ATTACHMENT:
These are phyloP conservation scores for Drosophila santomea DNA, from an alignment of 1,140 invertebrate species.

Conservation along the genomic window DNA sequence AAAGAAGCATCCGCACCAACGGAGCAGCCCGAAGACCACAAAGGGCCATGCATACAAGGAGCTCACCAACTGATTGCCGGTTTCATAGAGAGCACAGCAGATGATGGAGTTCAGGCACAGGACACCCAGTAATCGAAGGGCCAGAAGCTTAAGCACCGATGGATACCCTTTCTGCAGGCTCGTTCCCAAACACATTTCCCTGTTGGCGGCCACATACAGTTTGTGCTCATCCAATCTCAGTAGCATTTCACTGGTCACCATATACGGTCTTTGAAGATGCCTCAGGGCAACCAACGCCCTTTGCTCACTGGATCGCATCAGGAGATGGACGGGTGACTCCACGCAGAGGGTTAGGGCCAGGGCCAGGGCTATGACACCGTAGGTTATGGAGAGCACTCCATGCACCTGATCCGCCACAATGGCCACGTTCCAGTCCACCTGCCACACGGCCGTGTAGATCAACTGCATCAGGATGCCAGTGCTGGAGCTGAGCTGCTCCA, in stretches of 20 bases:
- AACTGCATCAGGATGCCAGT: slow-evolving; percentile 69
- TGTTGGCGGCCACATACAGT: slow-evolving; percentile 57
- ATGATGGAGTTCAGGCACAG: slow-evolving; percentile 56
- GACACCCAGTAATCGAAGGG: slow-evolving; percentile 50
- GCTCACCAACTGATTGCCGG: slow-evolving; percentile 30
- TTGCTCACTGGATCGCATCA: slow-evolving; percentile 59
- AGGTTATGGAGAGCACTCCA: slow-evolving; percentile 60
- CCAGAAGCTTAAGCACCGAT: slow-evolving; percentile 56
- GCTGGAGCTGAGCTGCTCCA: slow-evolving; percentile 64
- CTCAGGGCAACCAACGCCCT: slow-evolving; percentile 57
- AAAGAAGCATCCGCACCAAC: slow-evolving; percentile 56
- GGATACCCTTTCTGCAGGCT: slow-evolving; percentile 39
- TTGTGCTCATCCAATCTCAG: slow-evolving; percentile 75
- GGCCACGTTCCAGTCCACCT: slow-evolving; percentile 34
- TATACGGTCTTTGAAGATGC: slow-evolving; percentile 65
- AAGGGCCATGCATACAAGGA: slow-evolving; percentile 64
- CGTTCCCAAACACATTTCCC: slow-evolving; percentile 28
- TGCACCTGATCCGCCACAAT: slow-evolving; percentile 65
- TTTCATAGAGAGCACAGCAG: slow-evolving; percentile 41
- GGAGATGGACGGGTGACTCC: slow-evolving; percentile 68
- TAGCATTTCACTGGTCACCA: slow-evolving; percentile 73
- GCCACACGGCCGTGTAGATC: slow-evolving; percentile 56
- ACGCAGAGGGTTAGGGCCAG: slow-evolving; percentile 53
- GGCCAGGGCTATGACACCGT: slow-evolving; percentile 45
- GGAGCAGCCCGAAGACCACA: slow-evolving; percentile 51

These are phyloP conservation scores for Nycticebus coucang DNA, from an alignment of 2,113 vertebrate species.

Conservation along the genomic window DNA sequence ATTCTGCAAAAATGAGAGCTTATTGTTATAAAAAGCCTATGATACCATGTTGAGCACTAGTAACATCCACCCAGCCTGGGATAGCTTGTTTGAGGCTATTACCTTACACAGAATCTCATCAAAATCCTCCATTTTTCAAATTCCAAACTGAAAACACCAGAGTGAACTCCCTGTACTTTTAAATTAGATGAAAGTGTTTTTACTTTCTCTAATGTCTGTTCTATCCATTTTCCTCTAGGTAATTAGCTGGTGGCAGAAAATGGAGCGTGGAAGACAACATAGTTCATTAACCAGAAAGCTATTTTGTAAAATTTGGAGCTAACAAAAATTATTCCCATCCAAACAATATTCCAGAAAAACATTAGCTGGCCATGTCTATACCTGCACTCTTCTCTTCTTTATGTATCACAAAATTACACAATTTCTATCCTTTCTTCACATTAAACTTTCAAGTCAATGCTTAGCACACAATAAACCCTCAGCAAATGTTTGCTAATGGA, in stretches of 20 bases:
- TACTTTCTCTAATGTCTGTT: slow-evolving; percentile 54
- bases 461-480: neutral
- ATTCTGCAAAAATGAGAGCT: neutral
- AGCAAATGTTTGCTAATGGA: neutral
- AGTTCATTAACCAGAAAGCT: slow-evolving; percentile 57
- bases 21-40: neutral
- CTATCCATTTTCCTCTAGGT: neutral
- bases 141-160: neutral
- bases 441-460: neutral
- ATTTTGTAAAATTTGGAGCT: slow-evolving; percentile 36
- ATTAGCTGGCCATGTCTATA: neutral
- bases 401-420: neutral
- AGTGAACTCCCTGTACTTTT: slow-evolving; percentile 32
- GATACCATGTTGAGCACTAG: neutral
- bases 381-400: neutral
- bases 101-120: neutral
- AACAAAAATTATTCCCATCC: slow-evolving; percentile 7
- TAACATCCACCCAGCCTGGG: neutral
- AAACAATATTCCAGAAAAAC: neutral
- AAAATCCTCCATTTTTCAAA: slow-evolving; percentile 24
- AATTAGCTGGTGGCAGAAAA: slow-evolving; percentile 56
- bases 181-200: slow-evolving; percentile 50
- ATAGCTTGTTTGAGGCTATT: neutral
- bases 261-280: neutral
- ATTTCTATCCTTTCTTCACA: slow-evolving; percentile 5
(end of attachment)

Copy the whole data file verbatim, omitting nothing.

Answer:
These are phyloP conservation scores for Drosophila santomea DNA, from an alignment of 1,140 invertebrate species.

Conservation along the genomic window DNA sequence AAAGAAGCATCCGCACCAACGGAGCAGCCCGAAGACCACAAAGGGCCATGCATACAAGGAGCTCACCAACTGATTGCCGGTTTCATAGAGAGCACAGCAGATGATGGAGTTCAGGCACAGGACACCCAGTAATCGAAGGGCCAGAAGCTTAAGCACCGATGGATACCCTTTCTGCAGGCTCGTTCCCAAACACATTTCCCTGTTGGCGGCCACATACAGTTTGTGCTCATCCAATCTCAGTAGCATTTCACTGGTCACCATATACGGTCTTTGAAGATGCCTCAGGGCAACCAACGCCCTTTGCTCACTGGATCGCATCAGGAGATGGACGGGTGACTCCACGCAGAGGGTTAGGGCCAGGGCCAGGGCTATGACACCGTAGGTTATGGAGAGCACTCCATGCACCTGATCCGCCACAATGGCCACGTTCCAGTCCACCTGCCACACGGCCGTGTAGATCAACTGCATCAGGATGCCAGTGCTGGAGCTGAGCTGCTCCA, in stretches of 20 bases:
- AACTGCATCAGGATGCCAGT: slow-evolving; percentile 69
- TGTTGGCGGCCACATACAGT: slow-evolving; percentile 57
- ATGATGGAGTTCAGGCACAG: slow-evolving; percentile 56
- GACACCCAGTAATCGAAGGG: slow-evolving; percentile 50
- GCTCACCAACTGATTGCCGG: slow-evolving; percentile 30
- TTGCTCACTGGATCGCATCA: slow-evolving; percentile 59
- AGGTTATGGAGAGCACTCCA: slow-evolving; percentile 60
- CCAGAAGCTTAAGCACCGAT: slow-evolving; percentile 56
- GCTGGAGCTGAGCTGCTCCA: slow-evolving; percentile 64
- CTCAGGGCAACCAACGCCCT: slow-evolving; percentile 57
- AAAGAAGCATCCGCACCAAC: slow-evolving; percentile 56
- GGATACCCTTTCTGCAGGCT: slow-evolving; percentile 39
- TTGTGCTCATCCAATCTCAG: slow-evolving; percentile 75
- GGCCACGTTCCAGTCCACCT: slow-evolving; percentile 34
- TATACGGTCTTTGAAGATGC: slow-evolving; percentile 65
- AAGGGCCATGCATACAAGGA: slow-evolving; percentile 64
- CGTTCCCAAACACATTTCCC: slow-evolving; percentile 28
- TGCACCTGATCCGCCACAAT: slow-evolving; percentile 65
- TTTCATAGAGAGCACAGCAG: slow-evolving; percentile 41
- GGAGATGGACGGGTGACTCC: slow-evolving; percentile 68
- TAGCATTTCACTGGTCACCA: slow-evolving; percentile 73
- GCCACACGGCCGTGTAGATC: slow-evolving; percentile 56
- ACGCAGAGGGTTAGGGCCAG: slow-evolving; percentile 53
- GGCCAGGGCTATGACACCGT: slow-evolving; percentile 45
- GGAGCAGCCCGAAGACCACA: slow-evolving; percentile 51

These are phyloP conservation scores for Nycticebus coucang DNA, from an alignment of 2,113 vertebrate species.

Conservation along the genomic window DNA sequence ATTCTGCAAAAATGAGAGCTTATTGTTATAAAAAGCCTATGATACCATGTTGAGCACTAGTAACATCCACCCAGCCTGGGATAGCTTGTTTGAGGCTATTACCTTACACAGAATCTCATCAAAATCCTCCATTTTTCAAATTCCAAACTGAAAACACCAGAGTGAACTCCCTGTACTTTTAAATTAGATGAAAGTGTTTTTACTTTCTCTAATGTCTGTTCTATCCATTTTCCTCTAGGTAATTAGCTGGTGGCAGAAAATGGAGCGTGGAAGACAACATAGTTCATTAACCAGAAAGCTATTTTGTAAAATTTGGAGCTAACAAAAATTATTCCCATCCAAACAATATTCCAGAAAAACATTAGCTGGCCATGTCTATACCTGCACTCTTCTCTTCTTTATGTATCACAAAATTACACAATTTCTATCCTTTCTTCACATTAAACTTTCAAGTCAATGCTTAGCACACAATAAACCCTCAGCAAATGTTTGCTAATGGA, in stretches of 20 bases:
- TACTTTCTCTAATGTCTGTT: slow-evolving; percentile 54
- bases 461-480: neutral
- ATTCTGCAAAAATGAGAGCT: neutral
- AGCAAATGTTTGCTAATGGA: neutral
- AGTTCATTAACCAGAAAGCT: slow-evolving; percentile 57
- bases 21-40: neutral
- CTATCCATTTTCCTCTAGGT: neutral
- bases 141-160: neutral
- bases 441-460: neutral
- ATTTTGTAAAATTTGGAGCT: slow-evolving; percentile 36
- ATTAGCTGGCCATGTCTATA: neutral
- bases 401-420: neutral
- AGTGAACTCCCTGTACTTTT: slow-evolving; percentile 32
- GATACCATGTTGAGCACTAG: neutral
- bases 381-400: neutral
- bases 101-120: neutral
- AACAAAAATTATTCCCATCC: slow-evolving; percentile 7
- TAACATCCACCCAGCCTGGG: neutral
- AAACAATATTCCAGAAAAAC: neutral
- AAAATCCTCCATTTTTCAAA: slow-evolving; percentile 24
- AATTAGCTGGTGGCAGAAAA: slow-evolving; percentile 56
- bases 181-200: slow-evolving; percentile 50
- ATAGCTTGTTTGAGGCTATT: neutral
- bases 261-280: neutral
- ATTTCTATCCTTTCTTCACA: slow-evolving; percentile 5